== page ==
Some people in North Carolina who are creating an estate plan might want to avoid probate. In some cases, a combination of strategies may accomplish this.

For example, it might be possible to leave a home to another individual if both people are joint tenants with rights of survivorship. However, there are some drawbacks to this approach. A person in a second marriage might want a spouse to be able to continue living in the home after death but may want to home to pass to their children and not their spouse’s children. This arrangement would allow the spouse to pass the home to anyone desired, including a new spouse. There may also be tax implications in certain situations. Furthermore, if the other owner gets a divorce or gets involved in a lawsuit, that owner’s portion of the home could be seized.

Some assets do not pass by probate but instead pass by beneficiary designation. This is the case for retirement accounts, such as 401(k)s or IRAs, and life insurance policies. One of the most common ways to avoid probate is to create a revocable living trust. All assets must then be retitled and placed in the trust. A potential drawback to this approach is that any assets not in the trust on a person’s death must go through probate.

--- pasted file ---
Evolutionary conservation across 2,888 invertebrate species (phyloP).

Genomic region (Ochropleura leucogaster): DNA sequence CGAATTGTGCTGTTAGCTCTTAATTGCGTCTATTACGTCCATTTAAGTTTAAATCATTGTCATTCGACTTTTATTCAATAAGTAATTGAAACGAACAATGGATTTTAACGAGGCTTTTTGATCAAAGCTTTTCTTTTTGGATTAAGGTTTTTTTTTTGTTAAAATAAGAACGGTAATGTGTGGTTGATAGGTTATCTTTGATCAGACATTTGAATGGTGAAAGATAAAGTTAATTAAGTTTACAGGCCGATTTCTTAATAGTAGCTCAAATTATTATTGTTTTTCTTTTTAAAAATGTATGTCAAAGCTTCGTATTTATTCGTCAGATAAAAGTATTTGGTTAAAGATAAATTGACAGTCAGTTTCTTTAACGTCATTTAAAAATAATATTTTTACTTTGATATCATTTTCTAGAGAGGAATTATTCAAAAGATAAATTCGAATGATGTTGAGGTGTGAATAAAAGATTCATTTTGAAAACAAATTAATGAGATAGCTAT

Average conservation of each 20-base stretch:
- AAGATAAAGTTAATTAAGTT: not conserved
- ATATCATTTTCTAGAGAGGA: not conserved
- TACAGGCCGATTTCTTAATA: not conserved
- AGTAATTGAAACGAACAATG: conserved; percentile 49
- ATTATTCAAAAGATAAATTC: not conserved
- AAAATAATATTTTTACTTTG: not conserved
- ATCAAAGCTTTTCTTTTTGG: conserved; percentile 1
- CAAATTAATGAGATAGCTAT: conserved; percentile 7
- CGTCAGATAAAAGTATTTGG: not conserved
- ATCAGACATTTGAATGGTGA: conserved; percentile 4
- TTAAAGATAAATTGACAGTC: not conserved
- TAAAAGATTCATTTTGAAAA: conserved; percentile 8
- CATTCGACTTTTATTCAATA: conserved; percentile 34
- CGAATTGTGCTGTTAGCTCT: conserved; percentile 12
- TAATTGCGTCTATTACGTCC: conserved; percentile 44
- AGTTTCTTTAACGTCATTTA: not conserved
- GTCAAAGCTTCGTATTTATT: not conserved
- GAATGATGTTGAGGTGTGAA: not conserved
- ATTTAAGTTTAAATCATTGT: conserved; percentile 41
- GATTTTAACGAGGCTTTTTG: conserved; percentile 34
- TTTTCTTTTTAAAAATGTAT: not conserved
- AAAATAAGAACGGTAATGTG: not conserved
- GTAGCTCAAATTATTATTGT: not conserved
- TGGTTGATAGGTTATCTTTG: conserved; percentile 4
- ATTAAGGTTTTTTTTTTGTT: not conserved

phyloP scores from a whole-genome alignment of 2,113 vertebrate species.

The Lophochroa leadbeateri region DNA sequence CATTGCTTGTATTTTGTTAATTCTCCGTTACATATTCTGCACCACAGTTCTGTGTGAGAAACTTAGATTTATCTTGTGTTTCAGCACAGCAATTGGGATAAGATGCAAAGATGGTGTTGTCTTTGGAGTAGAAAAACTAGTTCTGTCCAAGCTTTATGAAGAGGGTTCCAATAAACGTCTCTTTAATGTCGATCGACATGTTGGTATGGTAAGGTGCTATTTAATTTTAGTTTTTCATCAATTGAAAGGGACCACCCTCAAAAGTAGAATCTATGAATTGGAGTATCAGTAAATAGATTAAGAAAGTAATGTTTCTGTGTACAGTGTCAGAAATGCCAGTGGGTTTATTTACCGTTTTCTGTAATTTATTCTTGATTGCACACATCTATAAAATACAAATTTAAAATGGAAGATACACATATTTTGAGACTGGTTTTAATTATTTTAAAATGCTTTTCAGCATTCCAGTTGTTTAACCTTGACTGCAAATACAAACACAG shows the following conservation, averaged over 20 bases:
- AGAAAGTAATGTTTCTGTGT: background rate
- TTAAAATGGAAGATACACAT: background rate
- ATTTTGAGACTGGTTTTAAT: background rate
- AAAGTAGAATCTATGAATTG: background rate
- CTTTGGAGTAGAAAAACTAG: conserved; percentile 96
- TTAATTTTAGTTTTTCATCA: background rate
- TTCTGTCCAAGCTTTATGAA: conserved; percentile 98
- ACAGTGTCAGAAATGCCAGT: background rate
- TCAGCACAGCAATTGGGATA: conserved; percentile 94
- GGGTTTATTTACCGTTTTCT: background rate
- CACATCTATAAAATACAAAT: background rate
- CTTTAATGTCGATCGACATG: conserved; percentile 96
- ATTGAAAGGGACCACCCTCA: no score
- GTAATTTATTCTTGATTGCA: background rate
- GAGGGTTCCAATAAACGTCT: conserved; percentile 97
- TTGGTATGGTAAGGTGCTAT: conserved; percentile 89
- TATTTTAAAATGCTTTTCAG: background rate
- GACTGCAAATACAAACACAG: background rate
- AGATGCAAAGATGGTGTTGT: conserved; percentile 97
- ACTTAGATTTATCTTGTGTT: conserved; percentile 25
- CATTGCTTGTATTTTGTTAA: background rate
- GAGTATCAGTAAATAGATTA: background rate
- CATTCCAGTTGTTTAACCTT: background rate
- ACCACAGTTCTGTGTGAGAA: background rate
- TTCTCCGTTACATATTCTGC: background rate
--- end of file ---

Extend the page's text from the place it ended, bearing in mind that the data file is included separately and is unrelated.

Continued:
There are a few reasons people may want to avoid probate. They might want their estate plan to remain private, and probate is a public process. Avoiding probate also means that there is no will for disgruntled family members to challenge. Some people who use a revocable living trust to avoid probate also create what is known as a “pour-over will.” This document places all remaining assets in the trust at the time of the person’s death. An estate planning lawyer may help clients create this and other documents.